For Mobile, the push to land a Trader Joe’s comes after another high-end specialty grocery store closed earlier this year. Whole Foods announced in April that it was closing its Mobile and Montgomery stores — along with four others across the US — as part of a company-wide analysis of performance and growth potential. Located in Austin, Texas, the high-end grocery store opened in 2015 in Mobile at the Pinebrook Shopping Center on Airport Boulevard.
“Nice to hear we’re wanted”
Trader Joe’s understands it’s wanted. A company podcast aimed at answering questions about the company included an episode, “Please Won’t You Be My Neighborhood,” which explored the benefits a Trader Joe’s brings to neighborhoods.
The episode also answers questions about the company’s decision-making process of where to open a store. According to Brian Palbaum, President and COO of Trader Joe’s, two factors are important: distance from a warehouse and population.
Mobile has a population of over 184,000 residents. The population of the Mobile Metropolitan Service Area is over 430,000 residents.
Mobile also has distribution center locations, namely the 1,300-acre South Alabama Logistics Park.
“We’re coming up with those numbers, and it makes sense, we’re opening a store,” Palbaum said.
Another podcast reveals that the company has been considering over 200 website submissions for a potential new Trader Joe’s each year since last year.
Of those website submissions, a company official said that 20% pass a test and undergo an internal review. The company’s real estate staff will then dive in and determine where to open one. Of the 20%, half will become a new Trader Joe’s.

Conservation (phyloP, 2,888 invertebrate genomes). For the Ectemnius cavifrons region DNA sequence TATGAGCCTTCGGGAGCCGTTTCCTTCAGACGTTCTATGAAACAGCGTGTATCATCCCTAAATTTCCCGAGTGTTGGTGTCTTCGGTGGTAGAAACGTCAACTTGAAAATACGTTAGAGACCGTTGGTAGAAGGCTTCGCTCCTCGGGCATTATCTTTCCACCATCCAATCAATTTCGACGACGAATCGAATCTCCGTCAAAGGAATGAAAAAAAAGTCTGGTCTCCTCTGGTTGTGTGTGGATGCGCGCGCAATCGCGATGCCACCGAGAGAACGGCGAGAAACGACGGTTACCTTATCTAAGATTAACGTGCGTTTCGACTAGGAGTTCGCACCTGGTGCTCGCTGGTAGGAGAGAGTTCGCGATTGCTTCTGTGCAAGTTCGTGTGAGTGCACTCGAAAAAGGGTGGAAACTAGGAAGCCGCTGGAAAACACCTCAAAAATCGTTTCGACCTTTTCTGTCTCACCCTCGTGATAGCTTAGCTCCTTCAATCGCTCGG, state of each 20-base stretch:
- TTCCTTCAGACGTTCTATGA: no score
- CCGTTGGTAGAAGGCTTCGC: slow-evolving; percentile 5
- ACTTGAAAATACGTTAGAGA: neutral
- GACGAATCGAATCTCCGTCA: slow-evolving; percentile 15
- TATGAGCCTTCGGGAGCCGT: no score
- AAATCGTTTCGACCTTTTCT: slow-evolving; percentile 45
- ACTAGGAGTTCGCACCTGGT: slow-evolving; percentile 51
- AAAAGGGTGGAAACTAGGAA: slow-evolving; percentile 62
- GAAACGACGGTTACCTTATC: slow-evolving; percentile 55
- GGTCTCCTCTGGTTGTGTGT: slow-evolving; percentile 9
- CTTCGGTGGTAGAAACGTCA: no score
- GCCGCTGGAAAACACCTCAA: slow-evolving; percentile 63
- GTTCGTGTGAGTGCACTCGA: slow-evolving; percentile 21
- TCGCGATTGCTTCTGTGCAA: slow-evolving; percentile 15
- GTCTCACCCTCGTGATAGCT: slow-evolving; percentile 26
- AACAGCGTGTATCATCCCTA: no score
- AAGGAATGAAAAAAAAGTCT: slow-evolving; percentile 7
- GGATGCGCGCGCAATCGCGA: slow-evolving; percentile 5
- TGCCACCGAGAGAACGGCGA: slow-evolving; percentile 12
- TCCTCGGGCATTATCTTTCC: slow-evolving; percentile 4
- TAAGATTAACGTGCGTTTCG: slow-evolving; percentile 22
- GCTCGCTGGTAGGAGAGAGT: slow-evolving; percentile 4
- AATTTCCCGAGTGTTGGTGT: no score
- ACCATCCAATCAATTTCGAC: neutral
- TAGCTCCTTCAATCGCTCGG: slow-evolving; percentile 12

Nakia Rohde, PR manager at Trader Joe’s, said the company is considering “many locations” and confirmed that Mobile “isn’t yet on our list of upcoming store openings.”
“But it’s nice to hear that we’re wanted,” said Rohde. She encouraged people with a specific location idea for a Trader Joe’s to fill out a form on the company’s website.
Social Media Marketing
The City of Mobile’s interest in Trader Joe’s might highlight interest in a particular retailer, but it hasn’t sparked controversy among grocery stores that have long operated in Mobile. Grocery chains in the Mobile area include locally owned and operated Greer’s; Rouses Markets located in Thibodaux, Louisiana; Publix grocery stores based in Jacksonville, Florida; Winn Dixie, also a Jacksonville resident; Walmart; target and others.
“The public announcement via social media that the City of Mobile is looking for a Trader Joe is just a form of social media marketing in my opinion, nothing wrong or unusual,” said Judson Edwards, dean of Sorrell College of Business in Troy University. “This type of posting is usually done for positive affirmation from followers, hoping that generating activity will support the idea and hopefully get the company’s attention.”